Webster University is located in the St. Louis area in the suburban community of Webster Groves. The University was founded in 1915 by a Catholic womens organization called the Sisters of Loretto. Originally called Loretto College, reflecting its founders, it was one of the first Catholic women's colleges located west of the Mississippi River. Male students were allowed to attend after the University became co-ed in 1962.
Although the main campus is located in St. Louis, Webster University has several other campuses across the country. There are also international campuses in London, England; Vienna, Austria; Geneva, Switzerland; Cha Am, Thailand; Leiden, the Netherlands; and Shanghai, China.
Webster has about 5,000 enrolled students at the main campus in Webster Groves and 15,000 worldwide. The University has an alumni of more than 100,000. The University serves both traditional students as well as adult learners.
Webster University is an important Center for the Arts and Arts Education in the St. Louis area. Webster's Loretto-Hilton Theater is home to The Repertory Theatre of St. Louis and the Opera Theatre of Saint Louis. It also hosts the Webster Film Festival. Opera performances are accompanied by the Saint Louis Symphony Orchestra. The St. Louis Symphony and Webster University have a partnership and offer various joint programs at the main campus, providing students with a great opportunity to learn music from some of the nations best musicians. It also hosts the Webster Film Festival.
Webster University faculty credentials, academic standing, and commitment to excellence have been widely recognized. U.S. News and World Report consistently ranks Webster in the top tier of Midwestern Universities under the Masters category. In 2002 Webster was recognized for its outstanding contributions to military education by the Council of College and Military Educators. Money magazine rated Webster University as one of the ten best commuter colleges in the United States.
With the opening of the Shanghai campus in 1996 Webster University became the first American university approved by the Chinese government to offer the M.B.A. in China. Webster is ranked as having one of the highest graduate business enrollments in the United States by AACSB International — The Association to Advance Collegiate Schools of Business.
Still operated by a board of trustees, the international university structures its programs to ensure that each student's education is a successful blend of theoretical and practical knowledge.
The small close-knit campus and the tradition of small class sizes at Webster enhance the learning experience. This allows students to receive good one on one attention from their instructors. Academic debate and the free exchange of ideas is encouraged. Instructors at Webster University are also accessible.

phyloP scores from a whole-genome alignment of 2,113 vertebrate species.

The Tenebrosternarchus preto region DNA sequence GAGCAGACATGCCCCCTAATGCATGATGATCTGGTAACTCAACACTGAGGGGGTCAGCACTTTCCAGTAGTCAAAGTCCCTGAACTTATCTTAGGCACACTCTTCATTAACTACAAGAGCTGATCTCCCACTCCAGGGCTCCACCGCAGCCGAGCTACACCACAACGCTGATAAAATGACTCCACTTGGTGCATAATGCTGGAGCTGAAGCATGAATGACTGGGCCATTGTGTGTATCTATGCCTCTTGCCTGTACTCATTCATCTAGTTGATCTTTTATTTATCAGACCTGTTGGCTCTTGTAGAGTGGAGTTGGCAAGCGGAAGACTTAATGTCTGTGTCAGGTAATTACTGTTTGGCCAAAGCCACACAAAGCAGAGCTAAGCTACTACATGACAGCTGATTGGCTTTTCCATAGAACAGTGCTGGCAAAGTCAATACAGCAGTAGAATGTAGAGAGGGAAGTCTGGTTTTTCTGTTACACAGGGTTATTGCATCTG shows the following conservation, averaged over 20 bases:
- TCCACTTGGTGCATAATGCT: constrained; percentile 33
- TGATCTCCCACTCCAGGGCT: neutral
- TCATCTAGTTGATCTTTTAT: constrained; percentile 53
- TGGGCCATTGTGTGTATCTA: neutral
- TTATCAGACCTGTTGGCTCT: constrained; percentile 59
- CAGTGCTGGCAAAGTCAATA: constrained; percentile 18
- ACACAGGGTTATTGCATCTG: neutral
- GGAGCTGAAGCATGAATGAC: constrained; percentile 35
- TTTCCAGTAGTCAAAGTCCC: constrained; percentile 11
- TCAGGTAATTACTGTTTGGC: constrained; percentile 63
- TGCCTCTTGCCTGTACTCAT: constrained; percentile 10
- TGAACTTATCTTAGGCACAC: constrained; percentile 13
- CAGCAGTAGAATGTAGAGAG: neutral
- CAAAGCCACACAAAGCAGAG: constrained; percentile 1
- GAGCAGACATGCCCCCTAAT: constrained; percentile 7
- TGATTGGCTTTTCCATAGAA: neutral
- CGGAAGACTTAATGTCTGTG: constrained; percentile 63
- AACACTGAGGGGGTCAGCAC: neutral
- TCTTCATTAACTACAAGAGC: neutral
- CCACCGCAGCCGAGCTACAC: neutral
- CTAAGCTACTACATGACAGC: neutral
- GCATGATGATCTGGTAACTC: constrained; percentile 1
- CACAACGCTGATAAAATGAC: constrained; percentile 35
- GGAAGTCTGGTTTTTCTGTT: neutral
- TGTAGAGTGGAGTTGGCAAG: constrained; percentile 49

Integration at Webster University
The local chapter of the Midwest Clergy Conference on Negro Welfare attempted to integrate Webster in 1943, but St. Louis Archbishop John J. Glennon blocked the enrollment of a young black woman by speaking directly with the superior of the Sisters of Loretto in Kentucky. The Pittsburgh Courier, a national black newspaper, ran a front-page feature on the Webster incident. After Glennon's death in 1946, the new St. Louis Archbishop, Joseph E. Ritter, moved swiftly to remove barriers to the integration of the city's Catholic educational institutions.
Break from the Church
When the school was founded in 1915, the entire faculty consisted of the Sisters of Loretto, a sect of Catholic nuns. Throughout the 1950s and 60s, the enrollment of students at Webster skyrocketed, while the number of women becoming nuns plummeted. By 1967, the faculty consisted of 75% laypersons. The Sisters were only given housing and paid basic expenses. With the increasing number of lay faculty came large salaries, and financial difficulties for the school. The Catholic Church was also disturbed by the fact that the college curriculum had changed, and had dropped what it saw as essential courses (such as theology). Some Church leaders ordered lay faculty to be fired, citing beliefs held by those professors that are contrary to Catholic doctrine. Jacqueline Grennan Wexler, then nun and president of the College, requested that control of the college be handed over to a lay board. Initially, local Catholic authorities resisted the move, but The Vatican approved in 1967.
The Sisters of Loretto still attend alumni events, and serve as informal advisors to the current college leadership.
In 2006, the Sisters of Loretto voiced their concern that Webster has a transfer program with the Western Hemisphere Institute for Security Cooperation in Fort Benning, GA. That institute trains soldiers and leaders in Latin America, many of whom are accused of humans rights abuses, which the Sisters of Loretto has repeatedly protested. In response to complaints from the Sisters and some faculty, the Webster leadership quickly ended the program.
470 East Lockwood Avenue
St. Louis, MO 63119-3194
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